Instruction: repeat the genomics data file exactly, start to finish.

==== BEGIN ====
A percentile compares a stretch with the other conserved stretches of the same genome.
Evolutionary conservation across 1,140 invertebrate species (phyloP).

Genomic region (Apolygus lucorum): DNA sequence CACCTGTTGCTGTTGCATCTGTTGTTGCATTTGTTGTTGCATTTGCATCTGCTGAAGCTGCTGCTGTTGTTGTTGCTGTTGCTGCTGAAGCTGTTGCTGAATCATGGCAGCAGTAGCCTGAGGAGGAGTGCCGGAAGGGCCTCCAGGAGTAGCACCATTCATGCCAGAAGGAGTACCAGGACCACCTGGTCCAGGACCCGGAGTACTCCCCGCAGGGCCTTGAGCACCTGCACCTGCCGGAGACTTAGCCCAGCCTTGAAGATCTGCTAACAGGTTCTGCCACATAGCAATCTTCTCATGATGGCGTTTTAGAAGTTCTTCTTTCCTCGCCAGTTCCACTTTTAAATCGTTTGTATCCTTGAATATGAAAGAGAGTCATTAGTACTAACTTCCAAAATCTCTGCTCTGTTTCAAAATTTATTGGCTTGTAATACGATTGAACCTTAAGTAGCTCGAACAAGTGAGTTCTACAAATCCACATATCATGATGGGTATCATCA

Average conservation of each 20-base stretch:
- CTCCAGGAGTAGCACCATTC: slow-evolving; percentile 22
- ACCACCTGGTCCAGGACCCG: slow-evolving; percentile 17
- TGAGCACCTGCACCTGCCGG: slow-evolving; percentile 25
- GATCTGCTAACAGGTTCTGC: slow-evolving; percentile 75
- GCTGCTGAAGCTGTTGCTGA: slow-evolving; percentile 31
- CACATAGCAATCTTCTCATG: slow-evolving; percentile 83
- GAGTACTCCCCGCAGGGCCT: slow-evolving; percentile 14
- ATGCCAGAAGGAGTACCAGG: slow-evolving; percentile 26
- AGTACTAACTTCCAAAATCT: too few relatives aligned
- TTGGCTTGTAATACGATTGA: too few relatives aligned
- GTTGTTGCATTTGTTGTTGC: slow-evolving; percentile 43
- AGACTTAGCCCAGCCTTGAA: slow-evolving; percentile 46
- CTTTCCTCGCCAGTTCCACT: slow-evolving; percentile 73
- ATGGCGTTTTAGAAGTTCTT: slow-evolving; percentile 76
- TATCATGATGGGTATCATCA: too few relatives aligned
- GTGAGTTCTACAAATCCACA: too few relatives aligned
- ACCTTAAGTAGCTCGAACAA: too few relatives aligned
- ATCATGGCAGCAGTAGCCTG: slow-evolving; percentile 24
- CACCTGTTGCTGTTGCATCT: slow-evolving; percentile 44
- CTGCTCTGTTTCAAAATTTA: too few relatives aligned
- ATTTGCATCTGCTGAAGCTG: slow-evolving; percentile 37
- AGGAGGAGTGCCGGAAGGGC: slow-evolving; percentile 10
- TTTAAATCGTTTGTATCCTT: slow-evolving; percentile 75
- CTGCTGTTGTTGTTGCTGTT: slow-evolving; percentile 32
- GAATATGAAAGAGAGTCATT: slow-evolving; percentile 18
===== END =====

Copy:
A percentile compares a stretch with the other conserved stretches of the same genome.
Evolutionary conservation across 1,140 invertebrate species (phyloP).

Genomic region (Apolygus lucorum): DNA sequence CACCTGTTGCTGTTGCATCTGTTGTTGCATTTGTTGTTGCATTTGCATCTGCTGAAGCTGCTGCTGTTGTTGTTGCTGTTGCTGCTGAAGCTGTTGCTGAATCATGGCAGCAGTAGCCTGAGGAGGAGTGCCGGAAGGGCCTCCAGGAGTAGCACCATTCATGCCAGAAGGAGTACCAGGACCACCTGGTCCAGGACCCGGAGTACTCCCCGCAGGGCCTTGAGCACCTGCACCTGCCGGAGACTTAGCCCAGCCTTGAAGATCTGCTAACAGGTTCTGCCACATAGCAATCTTCTCATGATGGCGTTTTAGAAGTTCTTCTTTCCTCGCCAGTTCCACTTTTAAATCGTTTGTATCCTTGAATATGAAAGAGAGTCATTAGTACTAACTTCCAAAATCTCTGCTCTGTTTCAAAATTTATTGGCTTGTAATACGATTGAACCTTAAGTAGCTCGAACAAGTGAGTTCTACAAATCCACATATCATGATGGGTATCATCA

Average conservation of each 20-base stretch:
- CTCCAGGAGTAGCACCATTC: slow-evolving; percentile 22
- ACCACCTGGTCCAGGACCCG: slow-evolving; percentile 17
- TGAGCACCTGCACCTGCCGG: slow-evolving; percentile 25
- GATCTGCTAACAGGTTCTGC: slow-evolving; percentile 75
- GCTGCTGAAGCTGTTGCTGA: slow-evolving; percentile 31
- CACATAGCAATCTTCTCATG: slow-evolving; percentile 83
- GAGTACTCCCCGCAGGGCCT: slow-evolving; percentile 14
- ATGCCAGAAGGAGTACCAGG: slow-evolving; percentile 26
- AGTACTAACTTCCAAAATCT: too few relatives aligned
- TTGGCTTGTAATACGATTGA: too few relatives aligned
- GTTGTTGCATTTGTTGTTGC: slow-evolving; percentile 43
- AGACTTAGCCCAGCCTTGAA: slow-evolving; percentile 46
- CTTTCCTCGCCAGTTCCACT: slow-evolving; percentile 73
- ATGGCGTTTTAGAAGTTCTT: slow-evolving; percentile 76
- TATCATGATGGGTATCATCA: too few relatives aligned
- GTGAGTTCTACAAATCCACA: too few relatives aligned
- ACCTTAAGTAGCTCGAACAA: too few relatives aligned
- ATCATGGCAGCAGTAGCCTG: slow-evolving; percentile 24
- CACCTGTTGCTGTTGCATCT: slow-evolving; percentile 44
- CTGCTCTGTTTCAAAATTTA: too few relatives aligned
- ATTTGCATCTGCTGAAGCTG: slow-evolving; percentile 37
- AGGAGGAGTGCCGGAAGGGC: slow-evolving; percentile 10
- TTTAAATCGTTTGTATCCTT: slow-evolving; percentile 75
- CTGCTGTTGTTGTTGCTGTT: slow-evolving; percentile 32
- GAATATGAAAGAGAGTCATT: slow-evolving; percentile 18